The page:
Enabling Large Scale Data Production for OpenDose with GATE on the EGI Infrastructure

Maxime Chauvin, Gilles Mathieu, Sorina Camarasu-Pop, Axel Bonnet, Manuel Bardiès and Isabelle Perseil

The OpenDose collaboration has been established to generate an open and traceable reference database of dosimetric data for nuclear medicine, using a variety of Monte Carlo codes. The amount of data to generate requires to run tens of thousands of simulations per anthropomorphic model, for a total computation time estimated to millions of CPU hours. To tackle this challenge, a project has been initiated to enable large scale data production with the Monte Carlo code GATE. Within this project, CRCT, Inserm CISI and CREATIS worked on developing solutions to run Gate simulations on the EGI grid infrastructure using existing tools such as VIP and GateLab. Those developments include a new GATE grid application deployed on VIP, modifications to the existing GateLab application, and the development of a client code using a REST API for using both. Developed tools are now in production and have already allowed running 30% of GATE simulations for the first 2 models (adult male and adult female). On-going and future work includes improvements both to code and submission strategies, definition and implementation of a long-term storage strategy, extension to other models, and generalisation of the tools to the other Monte Carlo codes used within the OpenDose collaboration.

On distributed collaboration for biomedical analyses

Fatima-Zahra Boujdad, Alban Gaignard, Mario Südholt, Wilmer Garzón Alfonso, Luis Daniel Benavides Navarro and Richard Redon

SCooperation of research groups is nowadays common for the development and execution of biomedical analyses. Multiple partners contribute data in this context, data that is often centralized for processing at some cluster-based or supercomputer-based infrastructure. In contrast, real distributed collaboration that involves processing of data from several partners at different sites is rare. However, such distributed analyses are often very interesting, in particular, for scalability, security and privacy reasons. In this article, we motivate the need for real distributed biomedical analyses in the context of several on-going projects, including the I-CAN project that involves 34 French hospitals and affiliated research groups. We present a set of distributed architectures for such analyses that we have derived from discussions with four different medical research groups and a study of related work. These architectures allow for scalability, security/privacy and reproducibility issues to be taken into account. Finally, we illustrate how such architectures can be implemented with specific tools from computer science and bioinformatics.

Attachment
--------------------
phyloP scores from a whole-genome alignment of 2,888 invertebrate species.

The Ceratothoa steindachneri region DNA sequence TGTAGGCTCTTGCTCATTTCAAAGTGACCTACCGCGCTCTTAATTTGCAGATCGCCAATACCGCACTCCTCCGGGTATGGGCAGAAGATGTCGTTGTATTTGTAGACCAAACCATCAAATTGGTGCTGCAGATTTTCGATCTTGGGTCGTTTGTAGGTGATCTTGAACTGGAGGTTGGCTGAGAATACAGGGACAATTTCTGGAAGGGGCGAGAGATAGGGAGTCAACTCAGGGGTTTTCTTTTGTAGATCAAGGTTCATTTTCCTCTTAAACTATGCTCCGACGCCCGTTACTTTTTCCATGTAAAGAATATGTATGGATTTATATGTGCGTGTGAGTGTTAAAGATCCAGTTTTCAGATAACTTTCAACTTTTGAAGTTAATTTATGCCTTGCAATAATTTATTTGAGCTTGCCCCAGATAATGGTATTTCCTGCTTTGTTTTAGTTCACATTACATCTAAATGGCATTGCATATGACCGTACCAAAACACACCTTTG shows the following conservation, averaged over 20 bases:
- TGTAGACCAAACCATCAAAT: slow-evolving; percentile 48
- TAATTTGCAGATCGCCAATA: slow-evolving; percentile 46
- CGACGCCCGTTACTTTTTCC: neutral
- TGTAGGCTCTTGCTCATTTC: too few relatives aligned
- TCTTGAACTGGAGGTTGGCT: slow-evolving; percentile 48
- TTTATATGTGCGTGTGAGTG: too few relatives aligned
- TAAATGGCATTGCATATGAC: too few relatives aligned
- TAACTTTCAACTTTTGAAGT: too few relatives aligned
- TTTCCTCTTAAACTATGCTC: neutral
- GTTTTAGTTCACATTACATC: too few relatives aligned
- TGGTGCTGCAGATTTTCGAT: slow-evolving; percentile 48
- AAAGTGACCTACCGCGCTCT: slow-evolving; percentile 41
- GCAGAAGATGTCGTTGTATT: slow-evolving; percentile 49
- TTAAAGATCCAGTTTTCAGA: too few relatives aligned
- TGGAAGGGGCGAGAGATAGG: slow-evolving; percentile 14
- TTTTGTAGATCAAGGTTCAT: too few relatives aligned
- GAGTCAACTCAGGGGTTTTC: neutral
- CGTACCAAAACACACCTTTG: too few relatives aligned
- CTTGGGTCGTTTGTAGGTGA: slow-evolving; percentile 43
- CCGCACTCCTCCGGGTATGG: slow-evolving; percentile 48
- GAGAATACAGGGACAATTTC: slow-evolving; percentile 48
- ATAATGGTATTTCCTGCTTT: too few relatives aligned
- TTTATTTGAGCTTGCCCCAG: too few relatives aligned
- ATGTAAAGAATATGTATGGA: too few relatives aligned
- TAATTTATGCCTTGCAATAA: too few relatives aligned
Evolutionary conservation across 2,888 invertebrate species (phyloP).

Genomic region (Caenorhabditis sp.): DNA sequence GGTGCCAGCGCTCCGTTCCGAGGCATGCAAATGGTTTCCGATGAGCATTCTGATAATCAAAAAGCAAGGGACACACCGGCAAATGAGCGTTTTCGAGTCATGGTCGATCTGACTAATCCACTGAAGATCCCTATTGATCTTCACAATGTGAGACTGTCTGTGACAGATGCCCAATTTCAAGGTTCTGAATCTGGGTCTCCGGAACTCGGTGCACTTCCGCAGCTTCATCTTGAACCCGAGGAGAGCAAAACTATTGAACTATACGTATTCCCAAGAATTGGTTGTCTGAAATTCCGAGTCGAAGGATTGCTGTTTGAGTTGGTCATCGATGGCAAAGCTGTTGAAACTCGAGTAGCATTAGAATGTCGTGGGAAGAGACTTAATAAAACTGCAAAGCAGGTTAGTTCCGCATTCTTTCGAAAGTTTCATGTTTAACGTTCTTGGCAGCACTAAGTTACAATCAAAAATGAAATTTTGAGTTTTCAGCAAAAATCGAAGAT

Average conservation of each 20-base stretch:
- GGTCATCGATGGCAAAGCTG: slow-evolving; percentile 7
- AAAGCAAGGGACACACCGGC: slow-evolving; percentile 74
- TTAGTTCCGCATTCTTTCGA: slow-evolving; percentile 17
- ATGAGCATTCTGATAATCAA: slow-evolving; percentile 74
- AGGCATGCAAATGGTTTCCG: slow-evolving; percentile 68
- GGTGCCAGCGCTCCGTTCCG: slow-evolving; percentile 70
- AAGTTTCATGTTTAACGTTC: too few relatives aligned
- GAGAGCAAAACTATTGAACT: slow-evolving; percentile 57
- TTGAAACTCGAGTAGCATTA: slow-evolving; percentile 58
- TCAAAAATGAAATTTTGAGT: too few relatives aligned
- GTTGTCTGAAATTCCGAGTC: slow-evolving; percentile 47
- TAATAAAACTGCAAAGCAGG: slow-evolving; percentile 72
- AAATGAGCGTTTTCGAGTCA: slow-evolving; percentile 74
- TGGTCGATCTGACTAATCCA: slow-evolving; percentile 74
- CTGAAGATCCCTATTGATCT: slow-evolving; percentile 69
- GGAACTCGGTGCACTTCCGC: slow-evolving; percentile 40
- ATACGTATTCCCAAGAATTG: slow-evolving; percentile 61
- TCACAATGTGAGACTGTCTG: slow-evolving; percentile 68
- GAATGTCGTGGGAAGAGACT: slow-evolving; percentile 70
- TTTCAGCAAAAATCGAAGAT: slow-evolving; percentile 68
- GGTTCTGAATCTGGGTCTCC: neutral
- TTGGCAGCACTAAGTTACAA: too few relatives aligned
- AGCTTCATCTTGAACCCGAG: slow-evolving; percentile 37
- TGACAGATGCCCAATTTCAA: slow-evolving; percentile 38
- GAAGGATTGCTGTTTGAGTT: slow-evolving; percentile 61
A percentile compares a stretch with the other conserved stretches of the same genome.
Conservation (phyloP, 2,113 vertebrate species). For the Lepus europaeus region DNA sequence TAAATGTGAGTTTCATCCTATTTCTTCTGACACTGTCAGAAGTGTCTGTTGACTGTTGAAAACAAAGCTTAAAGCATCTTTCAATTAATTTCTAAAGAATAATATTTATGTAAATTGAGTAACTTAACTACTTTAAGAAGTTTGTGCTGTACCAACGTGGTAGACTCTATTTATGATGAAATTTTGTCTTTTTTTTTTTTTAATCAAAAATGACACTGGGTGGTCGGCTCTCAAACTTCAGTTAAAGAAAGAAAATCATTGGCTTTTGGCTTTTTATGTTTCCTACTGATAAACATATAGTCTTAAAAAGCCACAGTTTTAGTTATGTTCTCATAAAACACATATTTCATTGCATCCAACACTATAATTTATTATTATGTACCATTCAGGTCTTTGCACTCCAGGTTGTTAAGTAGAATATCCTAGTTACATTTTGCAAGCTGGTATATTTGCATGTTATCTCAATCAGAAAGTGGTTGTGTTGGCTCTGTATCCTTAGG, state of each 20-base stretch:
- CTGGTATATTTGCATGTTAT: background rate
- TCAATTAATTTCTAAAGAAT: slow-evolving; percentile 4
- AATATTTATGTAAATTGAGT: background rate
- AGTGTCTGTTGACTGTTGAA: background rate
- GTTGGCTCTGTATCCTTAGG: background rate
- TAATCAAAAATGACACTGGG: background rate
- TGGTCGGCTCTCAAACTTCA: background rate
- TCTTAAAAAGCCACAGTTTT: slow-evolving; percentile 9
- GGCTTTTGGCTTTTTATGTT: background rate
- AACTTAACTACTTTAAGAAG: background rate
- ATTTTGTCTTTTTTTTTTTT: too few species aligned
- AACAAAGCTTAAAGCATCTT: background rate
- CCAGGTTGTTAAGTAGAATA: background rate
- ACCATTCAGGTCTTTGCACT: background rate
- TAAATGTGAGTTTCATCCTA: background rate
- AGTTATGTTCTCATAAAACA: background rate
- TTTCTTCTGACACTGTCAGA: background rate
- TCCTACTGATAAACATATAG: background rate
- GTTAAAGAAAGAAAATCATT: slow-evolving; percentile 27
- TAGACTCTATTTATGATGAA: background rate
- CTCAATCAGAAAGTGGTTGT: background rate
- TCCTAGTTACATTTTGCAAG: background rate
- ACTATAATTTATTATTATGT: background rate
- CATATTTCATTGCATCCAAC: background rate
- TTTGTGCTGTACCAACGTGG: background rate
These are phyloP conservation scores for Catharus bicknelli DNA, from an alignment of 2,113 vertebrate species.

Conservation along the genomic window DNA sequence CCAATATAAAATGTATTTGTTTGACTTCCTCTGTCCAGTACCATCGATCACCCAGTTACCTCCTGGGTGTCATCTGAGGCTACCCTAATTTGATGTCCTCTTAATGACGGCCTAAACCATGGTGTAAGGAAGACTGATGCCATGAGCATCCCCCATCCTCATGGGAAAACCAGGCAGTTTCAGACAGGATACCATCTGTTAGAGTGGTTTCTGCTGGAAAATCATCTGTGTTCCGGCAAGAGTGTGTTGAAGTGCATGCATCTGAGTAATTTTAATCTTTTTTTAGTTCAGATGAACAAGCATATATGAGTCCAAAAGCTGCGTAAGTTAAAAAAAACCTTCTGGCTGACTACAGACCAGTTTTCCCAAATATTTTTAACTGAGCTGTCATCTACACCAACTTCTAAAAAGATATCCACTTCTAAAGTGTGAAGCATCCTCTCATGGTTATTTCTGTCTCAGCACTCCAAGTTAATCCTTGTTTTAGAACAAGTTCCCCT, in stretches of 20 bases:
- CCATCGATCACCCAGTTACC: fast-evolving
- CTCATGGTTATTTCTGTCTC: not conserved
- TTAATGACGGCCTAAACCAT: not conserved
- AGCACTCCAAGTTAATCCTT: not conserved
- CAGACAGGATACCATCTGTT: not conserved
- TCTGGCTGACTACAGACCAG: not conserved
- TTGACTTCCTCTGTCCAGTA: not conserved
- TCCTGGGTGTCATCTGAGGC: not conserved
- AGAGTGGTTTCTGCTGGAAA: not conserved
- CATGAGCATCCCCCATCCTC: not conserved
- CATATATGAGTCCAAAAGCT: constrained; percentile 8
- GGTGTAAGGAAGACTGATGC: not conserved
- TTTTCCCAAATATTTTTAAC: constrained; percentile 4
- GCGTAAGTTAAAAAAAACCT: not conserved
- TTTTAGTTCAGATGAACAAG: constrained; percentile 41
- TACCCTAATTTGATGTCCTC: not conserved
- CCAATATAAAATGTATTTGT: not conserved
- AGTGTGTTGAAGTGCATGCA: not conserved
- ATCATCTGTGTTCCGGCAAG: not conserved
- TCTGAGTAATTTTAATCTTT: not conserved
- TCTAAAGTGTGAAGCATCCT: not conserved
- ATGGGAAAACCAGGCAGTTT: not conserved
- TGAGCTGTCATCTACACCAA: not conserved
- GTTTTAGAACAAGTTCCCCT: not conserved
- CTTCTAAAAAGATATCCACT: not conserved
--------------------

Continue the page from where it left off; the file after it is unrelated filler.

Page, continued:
Towards a Science Gateway for Bioinformatics: Experiences in the Brazilian System of High Performance Computing

Kary Ocaña, Marcelo Galheigo, Carla Osthoff, Luiz Gadelha, Antônio Tadeu A. Gomes, Daniel de Oliveira, Fabio Porto and Ana Tereza Vasconelos​

Science gateways bring out the possibility of reproducible science as they are integrated to reusable techniques, data and workflow management systems, security mechanisms, and high performance computing (HPC). We introduce Bioinfo-Portal, a science gateway that executes bioinformatics applications using HPC and data management resources provided by the Brazilian National HPC System (SINAPAD). BioinfoPortal follows the Software as a Service (SaaS) model and it is freely available for academic use. Overall, this paper addresses an investigation on some of HPC features in the BioinfoPortal gateway system and analyzes of their impacts. We analyzed the scalability of RAxML in HPC clusters and general features from application executions (dataset, software parameters, efficiency of machines capacity) using machine learning techniques for predicting the effective allocation/usage of computational resources for the gateway. The machine-learning strategies appoint the best machine setup in a heterogeneous environment for the executions of applications that presented at least 75% of efficiency.​